SEO 101: What are Google's Core Web Vitals?

Google’s algorithm is a bit of a mystery. We know there are hundreds of ranking factors, but we don’t know exactly what those are. However, now and again we’re given hints and one of those is when it comes to a user’s page experience -  Core Web Vitals. 

You may have seen Core Web Vitals mentioned here and there when learning about SEO, but what are they? And have they changed since they were introduced?

What does the term “Core Web Vitals” mean?

The term Core Web Vitals refers to a set of factors that are important to google when assessing a page’s user experience. In Google’s own words:

“Core Web Vitals is a set of metrics that measure real-world user experience for loading performance, interactivity, and visual stability of the page.”

To break it down word by word, “core” refers to the idea that these metrics are fundamental to a page’s experience. “Web Vitals” refers to the metrics being something measurable for a web page. These provide a “base” essentially for a user’s page experience - if a page fails on these, then it has a major impact. 

These metrics give Google a better understanding of the user experience in a more measurable way. They’re part of a set of ranking signals that Google uses, but are more quantifiable than other things like accessibility or mobile friendliness which are typically hard to measure in a meaningful way. 

What are Core Web Vitals?

At the moment there are three different Core Web Vitals - Largest Contentful Paint, Cumulative Layout Shift, and First Input Delay. This sounds like a lot of jargon at first, but when you break it down they all relate to page speed and experience. Let’s start with some quick definitions, then we’ll get more in depth. 

Largest Contentful Paint (LCP)

This is the time it takes a website to show the user the largest piece of content on the viewport or screen. This is measured in seconds - a good score is anything under 2.5 seconds.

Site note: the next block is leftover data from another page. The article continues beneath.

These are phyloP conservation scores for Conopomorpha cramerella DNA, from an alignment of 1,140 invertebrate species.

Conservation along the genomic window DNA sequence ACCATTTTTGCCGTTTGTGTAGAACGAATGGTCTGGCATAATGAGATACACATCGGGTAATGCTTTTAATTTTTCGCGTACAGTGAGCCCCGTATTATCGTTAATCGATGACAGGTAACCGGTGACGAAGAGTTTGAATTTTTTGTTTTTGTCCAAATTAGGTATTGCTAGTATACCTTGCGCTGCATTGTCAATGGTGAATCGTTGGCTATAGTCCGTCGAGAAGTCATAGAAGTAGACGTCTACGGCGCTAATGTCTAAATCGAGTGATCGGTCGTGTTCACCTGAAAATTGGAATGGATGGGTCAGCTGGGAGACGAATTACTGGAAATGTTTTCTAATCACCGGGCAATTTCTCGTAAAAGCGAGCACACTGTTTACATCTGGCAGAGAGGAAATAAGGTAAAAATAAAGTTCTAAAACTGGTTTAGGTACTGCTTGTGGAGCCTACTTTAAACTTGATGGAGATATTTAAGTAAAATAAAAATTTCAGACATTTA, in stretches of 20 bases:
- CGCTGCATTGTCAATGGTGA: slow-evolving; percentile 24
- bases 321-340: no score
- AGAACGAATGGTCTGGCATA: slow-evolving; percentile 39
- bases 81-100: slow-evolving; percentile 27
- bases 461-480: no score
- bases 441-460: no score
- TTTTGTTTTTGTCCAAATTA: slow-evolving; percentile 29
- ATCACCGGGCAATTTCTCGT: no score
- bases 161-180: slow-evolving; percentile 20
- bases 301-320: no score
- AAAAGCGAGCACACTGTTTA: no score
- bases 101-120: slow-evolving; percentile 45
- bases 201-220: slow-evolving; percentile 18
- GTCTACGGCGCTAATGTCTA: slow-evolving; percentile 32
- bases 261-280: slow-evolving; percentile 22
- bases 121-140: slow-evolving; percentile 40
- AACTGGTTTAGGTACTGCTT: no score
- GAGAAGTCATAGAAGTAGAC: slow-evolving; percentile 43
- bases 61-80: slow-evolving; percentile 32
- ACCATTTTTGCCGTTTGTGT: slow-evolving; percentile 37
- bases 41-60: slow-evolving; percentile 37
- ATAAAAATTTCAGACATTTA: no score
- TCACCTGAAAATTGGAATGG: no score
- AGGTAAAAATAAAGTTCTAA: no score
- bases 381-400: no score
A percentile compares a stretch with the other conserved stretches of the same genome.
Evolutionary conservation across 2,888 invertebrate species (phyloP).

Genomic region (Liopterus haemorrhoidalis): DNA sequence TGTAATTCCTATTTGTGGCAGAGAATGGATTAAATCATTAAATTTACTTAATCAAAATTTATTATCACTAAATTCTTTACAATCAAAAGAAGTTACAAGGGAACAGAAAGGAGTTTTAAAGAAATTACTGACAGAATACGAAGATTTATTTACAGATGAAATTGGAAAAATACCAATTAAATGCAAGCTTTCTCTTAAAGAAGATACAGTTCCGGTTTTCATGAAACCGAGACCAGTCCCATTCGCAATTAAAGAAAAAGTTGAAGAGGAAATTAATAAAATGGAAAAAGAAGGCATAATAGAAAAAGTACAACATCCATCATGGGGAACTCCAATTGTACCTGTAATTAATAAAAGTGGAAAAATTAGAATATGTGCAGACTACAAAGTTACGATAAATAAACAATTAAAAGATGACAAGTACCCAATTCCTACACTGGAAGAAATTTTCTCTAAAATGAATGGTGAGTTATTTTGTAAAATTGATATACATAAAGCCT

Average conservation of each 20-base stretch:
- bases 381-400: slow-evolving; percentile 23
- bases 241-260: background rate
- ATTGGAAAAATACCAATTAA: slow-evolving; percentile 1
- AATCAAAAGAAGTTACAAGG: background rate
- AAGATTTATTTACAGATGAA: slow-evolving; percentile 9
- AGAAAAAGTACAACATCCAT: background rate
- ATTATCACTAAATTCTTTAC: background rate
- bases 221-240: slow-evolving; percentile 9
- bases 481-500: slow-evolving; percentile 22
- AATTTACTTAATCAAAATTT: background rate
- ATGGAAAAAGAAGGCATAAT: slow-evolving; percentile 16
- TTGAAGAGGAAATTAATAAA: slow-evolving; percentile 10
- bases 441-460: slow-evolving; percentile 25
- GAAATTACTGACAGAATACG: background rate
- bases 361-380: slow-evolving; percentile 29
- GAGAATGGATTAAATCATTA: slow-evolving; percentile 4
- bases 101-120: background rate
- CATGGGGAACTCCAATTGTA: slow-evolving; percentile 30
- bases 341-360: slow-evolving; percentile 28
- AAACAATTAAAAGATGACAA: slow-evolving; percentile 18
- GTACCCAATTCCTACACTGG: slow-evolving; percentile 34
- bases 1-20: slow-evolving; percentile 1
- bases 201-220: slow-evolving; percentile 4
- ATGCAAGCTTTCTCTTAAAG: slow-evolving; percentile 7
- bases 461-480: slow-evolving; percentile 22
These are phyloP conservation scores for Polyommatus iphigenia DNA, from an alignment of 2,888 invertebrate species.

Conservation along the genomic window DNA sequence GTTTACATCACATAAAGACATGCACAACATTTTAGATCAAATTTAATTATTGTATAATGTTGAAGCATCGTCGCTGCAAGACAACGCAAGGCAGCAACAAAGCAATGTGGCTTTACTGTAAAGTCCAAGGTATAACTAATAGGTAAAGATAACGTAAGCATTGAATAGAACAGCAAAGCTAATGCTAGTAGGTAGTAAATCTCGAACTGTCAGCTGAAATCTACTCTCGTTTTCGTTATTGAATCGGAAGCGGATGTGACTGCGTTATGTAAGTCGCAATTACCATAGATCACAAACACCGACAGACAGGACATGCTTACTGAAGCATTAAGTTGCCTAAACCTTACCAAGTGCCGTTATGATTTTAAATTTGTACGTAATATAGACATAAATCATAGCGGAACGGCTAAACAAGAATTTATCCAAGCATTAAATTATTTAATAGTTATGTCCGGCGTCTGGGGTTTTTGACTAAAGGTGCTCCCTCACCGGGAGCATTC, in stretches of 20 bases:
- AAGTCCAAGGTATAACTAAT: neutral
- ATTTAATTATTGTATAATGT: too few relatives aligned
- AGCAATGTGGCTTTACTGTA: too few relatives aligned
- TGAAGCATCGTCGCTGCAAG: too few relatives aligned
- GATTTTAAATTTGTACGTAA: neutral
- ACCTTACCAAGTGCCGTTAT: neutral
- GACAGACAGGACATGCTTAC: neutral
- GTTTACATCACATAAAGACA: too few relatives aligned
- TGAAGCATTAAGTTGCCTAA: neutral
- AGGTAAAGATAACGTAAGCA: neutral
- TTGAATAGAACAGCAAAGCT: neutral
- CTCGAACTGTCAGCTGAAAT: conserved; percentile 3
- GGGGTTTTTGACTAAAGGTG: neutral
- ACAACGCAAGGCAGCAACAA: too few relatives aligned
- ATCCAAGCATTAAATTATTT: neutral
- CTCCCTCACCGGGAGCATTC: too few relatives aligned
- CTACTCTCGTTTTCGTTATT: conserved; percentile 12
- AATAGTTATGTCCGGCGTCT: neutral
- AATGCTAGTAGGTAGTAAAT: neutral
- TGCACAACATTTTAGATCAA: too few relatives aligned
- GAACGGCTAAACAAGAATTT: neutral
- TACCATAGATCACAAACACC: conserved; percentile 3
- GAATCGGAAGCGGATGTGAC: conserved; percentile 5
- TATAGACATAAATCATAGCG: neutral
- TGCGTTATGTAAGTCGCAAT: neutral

Cumulative Layout Shift (CLS)

This is about the stability of the content on a page and how much the layout jumps or shifts. This is a "unitless" measurement - Google instead gives it a score, the ideal of which should be 0.1 or lower. 

First Input Delay (FID)

This is the time from when a visitor first interacts with a site, to when the browser processes that interaction. This is measured in milliseconds - a good score is anything under 100ms. 

It’s worth noting that in 2024, FID will be replaced by a new Core Web Vital called INP - Interaction to Next Paint. We’ll come back to this later!

Largest Contentful Paint (LCP)

Largest Contentful Paint measures the time taken for the main or largest piece of content of a web page to be fully loaded and ready to interact with. The content measured is anything “above the fold”, in other words everything you can see on a screen without scrolling. Anything that appears below this doesn’t count towards LCP. Elements that are measured will be things like images, layout elements, background images, etc. 

Google values this measurement as it gives a more accurate clue as to the experience of that page - how fast it loads. Load speed is a concern for users, so if a page is within the good range for LCP it can indicate that it provides a good user experience. It’s also straightforward for Google to measure, and for website owners to optimize. 

How to optimize for LCP

Largest Contentful Paint is the core web vital that you can probably do the most for in terms of optimization. Here are some of the elements that can trigger LCP:

  • Images including SVG files
  • Video elements 
  • Elements with a background image 
  • Text blocks 

These are all elements that can be easily optimized, so here are a few things you can do:

  • Utilize a content delivery network (CDN) - CDNs not only help to speed up page, but in many cases content which is delivered via a CDN doesn’t count towards LCP scores. If you’re a Shopify merchant, then you already will have use of Shopify’s global CDN.

  • Optimize image sizes - Google considers the original image file size over the defined size within a page’s code. This means that it’s important to resize and optimize that original file size, as that’s what will be used for measuring LCP.

  • Implement browser caching - Caching is a process of storing static page elements so that they don’t have to load every time a user loads a page. This cuts down on the time taken to load a page’s content, which can improve LCP.

  • Minify and remove unnecessary code - This is the process of optimizing code by reducing it down through removing line breaks, white spaces, etc. You can also remove unused or unnecessary code to cut down. 

Taking these actions will speed up the time taken to load, therefore boosting LCP. Click here for Google’s own article about Largest Contentful Paint.

Cumulative Layout Shift (CLS)